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Phamv NECC Fa12 GEO101

Phamv NECC Fa12 GEO101

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Published by victoriapham

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Published by: victoriapham on Jan 23, 2013
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09/17/2013

 
Victoria Pham Unseen TitanicIntro to Geography by Hampton SidesProf Padova April 2012How the Titanic Really Went DownThe Titanic has been a famous story since its occurrence, and of course, years later whena famous movie was made to romanticize this incredible ocean-liner. But even from the accountsof its tragic end that dreary morning on April 15, 1912, do we really know how it sank?Scientists and experts from the original expedition in 1985 as well as researchers whofollow on this ship’s legacy 12,000 feet below the sea surface, all come together to explain howfar from the truth it really was. In fact, nothing from the physics and science used to determinehow the ship sank is comparable to our grand standing illusion of a Queen gracefully laying torest.Technology has come a long way since its first discovery by James Cameron and hisexpedition team in the mid-80s. With the team at Woods Hole Oceanographic Institute, surveymaps from underwater are taken to recreate how the ship really looks, helping experts interpretand understand how the ship came to rest. These images are geo-referenced, and almost perfectlygridded with much clearer image-quality and can focus in on exact details found on the ship.In understanding more about where the ship is now and how the ship got to where it is,new light can be shed on what may have really happened when the ship sank, something of amystery to all but those who went down with it.Of course, it is always hard to solve a problem if you have missing puzzle pieces, and for Robert Ballard, one of the researchers, it is incredibly irritating to be in such a position where the
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Titanic’s wreckage has been legally salvaged since 1994. RMS Titanic, Inc., the legal wreck salvager of the Titanic. The RMST has salvaged things from large parts of the actual line, like itshull, to smaller relics (like preserved China dishes dug up from the dining quarters, a champagne bottle with the cork still on it, and many pairs of shoes of the many passengers) to simply displayon roadshow exhibits. In comparing this action to perhaps the disrespect of historic preservationgiven if one were to “go to the Louvre and stick [one’s] finger on the
 Mona Lisa
,” Ballard aswell as many marine archeologists clearly see greed as reason to salvage not only a piece of history, but as well as a grave, resting place if you will, of many who did not survive the perils.So even though RMST, Inc. did not start off on the right foot and did not win too manyhearts, new management has taken over and all parties involved in the research of the Titanic areto work together in demystifying the legendary story while keeping this lost wonder’s integrity.Some new insight of how the Titanic sank? For one, when the ship hit the iceberg at11:40 p.m., the ice ripped along the hull, causing damage at ‘a million foot tons a second,’ whichgave her only 5 seconds before all the compartments along 300 feet of her hull completelysmashed open. Due to certain visibility conditions like refraction, which refers to the ‘strangeoptical effects and distortion in the clear air,’ and a rare cold-weather mirage, which is when lightis bent due to the difference in the air density between opposite temperatures (hot and cold)stacked on top of each other, the iceberg which ultimately sank the ship could have actually beeneffectively invisible for 20 minutes! Of course once the damage was done, nothing can be fixed.So what was thought of as the strongest ship finally split at 2:18 a.m., when the bow wasfilled with water, and the stern risen high into the air to expose its propellers, which createdheavy stresses in the middle of the ship, where then, the ship cracked. Relative to its weight, the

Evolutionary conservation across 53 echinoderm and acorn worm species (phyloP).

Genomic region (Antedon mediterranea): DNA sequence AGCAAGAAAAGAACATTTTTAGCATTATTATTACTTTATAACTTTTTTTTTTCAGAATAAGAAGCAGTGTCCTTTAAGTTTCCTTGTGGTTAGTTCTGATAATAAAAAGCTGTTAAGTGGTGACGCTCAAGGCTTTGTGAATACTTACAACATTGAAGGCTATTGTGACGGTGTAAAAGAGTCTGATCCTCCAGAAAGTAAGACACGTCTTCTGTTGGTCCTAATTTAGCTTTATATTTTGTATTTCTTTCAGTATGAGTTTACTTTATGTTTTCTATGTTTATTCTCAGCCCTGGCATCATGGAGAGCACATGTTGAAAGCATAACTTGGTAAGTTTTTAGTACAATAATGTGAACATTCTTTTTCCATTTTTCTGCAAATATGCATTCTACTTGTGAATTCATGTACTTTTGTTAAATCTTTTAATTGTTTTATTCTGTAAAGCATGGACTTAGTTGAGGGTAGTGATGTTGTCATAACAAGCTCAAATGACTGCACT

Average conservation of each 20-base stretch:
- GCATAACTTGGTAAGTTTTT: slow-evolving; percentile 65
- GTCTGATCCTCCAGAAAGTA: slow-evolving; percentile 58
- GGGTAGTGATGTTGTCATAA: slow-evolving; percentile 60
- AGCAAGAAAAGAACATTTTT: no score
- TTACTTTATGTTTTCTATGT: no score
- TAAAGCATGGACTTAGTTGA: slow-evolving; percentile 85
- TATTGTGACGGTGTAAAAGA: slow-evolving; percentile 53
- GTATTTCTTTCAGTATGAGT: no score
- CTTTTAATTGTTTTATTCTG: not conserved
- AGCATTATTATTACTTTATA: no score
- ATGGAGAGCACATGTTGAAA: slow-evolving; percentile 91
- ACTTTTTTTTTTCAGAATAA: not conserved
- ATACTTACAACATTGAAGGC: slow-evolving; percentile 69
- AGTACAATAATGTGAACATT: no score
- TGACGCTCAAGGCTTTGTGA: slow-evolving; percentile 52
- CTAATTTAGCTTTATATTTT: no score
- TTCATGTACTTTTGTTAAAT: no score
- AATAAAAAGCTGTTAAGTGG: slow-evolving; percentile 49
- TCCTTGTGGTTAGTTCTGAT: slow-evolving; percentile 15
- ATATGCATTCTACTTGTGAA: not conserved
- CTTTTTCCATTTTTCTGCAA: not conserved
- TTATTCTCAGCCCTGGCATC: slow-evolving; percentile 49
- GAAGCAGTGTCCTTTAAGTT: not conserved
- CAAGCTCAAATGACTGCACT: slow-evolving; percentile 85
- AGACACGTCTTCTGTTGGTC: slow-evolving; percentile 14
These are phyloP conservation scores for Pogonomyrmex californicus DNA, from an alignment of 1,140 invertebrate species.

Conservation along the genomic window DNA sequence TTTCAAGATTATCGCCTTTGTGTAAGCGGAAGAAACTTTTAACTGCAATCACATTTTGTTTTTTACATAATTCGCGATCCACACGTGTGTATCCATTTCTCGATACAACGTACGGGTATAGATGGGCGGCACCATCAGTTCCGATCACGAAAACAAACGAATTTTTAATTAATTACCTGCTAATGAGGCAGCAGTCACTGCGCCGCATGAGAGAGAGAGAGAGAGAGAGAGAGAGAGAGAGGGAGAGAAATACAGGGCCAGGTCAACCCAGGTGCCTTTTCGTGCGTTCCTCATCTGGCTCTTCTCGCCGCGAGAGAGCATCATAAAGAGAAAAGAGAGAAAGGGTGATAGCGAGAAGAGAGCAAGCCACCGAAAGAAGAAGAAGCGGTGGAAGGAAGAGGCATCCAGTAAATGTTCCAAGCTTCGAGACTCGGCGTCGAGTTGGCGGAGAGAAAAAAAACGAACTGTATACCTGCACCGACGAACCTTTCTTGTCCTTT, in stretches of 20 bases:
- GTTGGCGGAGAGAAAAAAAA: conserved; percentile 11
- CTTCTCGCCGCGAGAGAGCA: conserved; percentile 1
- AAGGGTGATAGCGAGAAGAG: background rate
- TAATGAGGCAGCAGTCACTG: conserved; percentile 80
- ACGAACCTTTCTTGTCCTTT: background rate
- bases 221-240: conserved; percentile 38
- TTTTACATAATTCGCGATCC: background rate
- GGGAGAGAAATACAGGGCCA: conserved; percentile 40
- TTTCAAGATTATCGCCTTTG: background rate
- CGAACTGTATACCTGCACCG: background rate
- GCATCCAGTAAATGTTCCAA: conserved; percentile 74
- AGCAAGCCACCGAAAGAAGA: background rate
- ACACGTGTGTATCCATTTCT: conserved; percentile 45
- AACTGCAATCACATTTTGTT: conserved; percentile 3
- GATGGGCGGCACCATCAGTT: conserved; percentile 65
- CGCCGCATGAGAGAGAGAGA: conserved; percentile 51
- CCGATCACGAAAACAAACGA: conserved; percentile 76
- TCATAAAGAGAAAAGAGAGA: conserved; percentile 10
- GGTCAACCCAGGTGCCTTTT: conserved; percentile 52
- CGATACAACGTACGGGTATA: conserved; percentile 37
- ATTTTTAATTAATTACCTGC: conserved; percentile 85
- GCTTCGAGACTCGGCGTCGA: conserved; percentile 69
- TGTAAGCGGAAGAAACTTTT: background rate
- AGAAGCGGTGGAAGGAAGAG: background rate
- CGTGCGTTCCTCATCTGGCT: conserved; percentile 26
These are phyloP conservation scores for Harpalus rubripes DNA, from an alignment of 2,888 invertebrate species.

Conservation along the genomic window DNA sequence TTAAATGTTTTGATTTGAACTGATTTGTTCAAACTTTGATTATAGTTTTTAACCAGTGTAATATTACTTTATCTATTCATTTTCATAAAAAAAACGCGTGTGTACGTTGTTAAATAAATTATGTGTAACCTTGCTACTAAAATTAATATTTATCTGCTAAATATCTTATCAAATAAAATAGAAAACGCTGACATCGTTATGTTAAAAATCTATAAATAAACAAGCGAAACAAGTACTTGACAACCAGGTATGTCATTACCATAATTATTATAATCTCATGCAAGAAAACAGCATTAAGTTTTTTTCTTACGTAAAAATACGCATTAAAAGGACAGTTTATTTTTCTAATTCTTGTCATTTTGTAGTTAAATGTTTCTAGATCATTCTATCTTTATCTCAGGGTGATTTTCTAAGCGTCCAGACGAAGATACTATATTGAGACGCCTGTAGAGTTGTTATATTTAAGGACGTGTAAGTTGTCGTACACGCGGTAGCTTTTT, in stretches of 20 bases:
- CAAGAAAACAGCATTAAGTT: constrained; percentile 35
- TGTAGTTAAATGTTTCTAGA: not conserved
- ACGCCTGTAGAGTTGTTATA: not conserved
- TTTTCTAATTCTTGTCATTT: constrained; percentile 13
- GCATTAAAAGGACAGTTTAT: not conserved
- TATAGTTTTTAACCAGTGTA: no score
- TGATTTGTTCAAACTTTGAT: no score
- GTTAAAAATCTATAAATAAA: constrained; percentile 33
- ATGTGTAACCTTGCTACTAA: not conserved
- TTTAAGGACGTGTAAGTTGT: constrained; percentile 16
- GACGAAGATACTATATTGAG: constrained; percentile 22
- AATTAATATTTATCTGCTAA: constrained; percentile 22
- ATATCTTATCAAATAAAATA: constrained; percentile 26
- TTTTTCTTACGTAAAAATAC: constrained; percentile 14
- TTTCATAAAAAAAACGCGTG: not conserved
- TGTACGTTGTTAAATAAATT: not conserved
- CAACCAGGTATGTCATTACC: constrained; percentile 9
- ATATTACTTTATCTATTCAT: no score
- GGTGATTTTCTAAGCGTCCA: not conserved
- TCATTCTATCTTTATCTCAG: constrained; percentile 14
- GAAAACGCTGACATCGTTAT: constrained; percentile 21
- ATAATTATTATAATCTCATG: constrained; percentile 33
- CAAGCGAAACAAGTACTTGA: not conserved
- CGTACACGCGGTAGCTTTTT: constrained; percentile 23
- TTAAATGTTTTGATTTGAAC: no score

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ship sank in the center of a 1035 millibar arctic high, the highest pressure anywhere in the Northern Hemisphere at the time. This meant that a heavy force per unit area was exerted fromthe weight of air above the region onto the ship, giving little time to save those locked inside. Asvelocity increased, the parts under pressure began to shear off, projecting itself within the water,which some landing a few hundred feet away. Once fully submerged, she merely took fiveminutes before hitting the ocean floor.So why learn about the Titanic? Why is it so important to know the science behind it?Well, even though most of this is really curiosity and (sometimes) treasure finding, it is history,truth, and preservation. The accountability of how a story is told is a great tool in society, because that piece of information could shape the future. We do not build ships like the Titanicanymore, and we have since modified how a ship is moderated, from its capacity to its crewsince then (no more inattentive Joe’s and Larry’s as lone lookouts as based on the movie, for example).This also shows how powerful science can be. We can break that glass ceiling that limitsus from getting to the truth of the matter. The technology at the Woods Hole OceanographicInstitute as come a long way since its precedents when Cameron discovered the shipwreck in1985. Without these advancements, we would not come to realize that gruesome truth, butnevertheless, the truth.And of course, some of our ancestors perished from the wreck, so its remembrance is a projection of the memory of those who were just like us a hundred years ago, looking and sailingto a better future.
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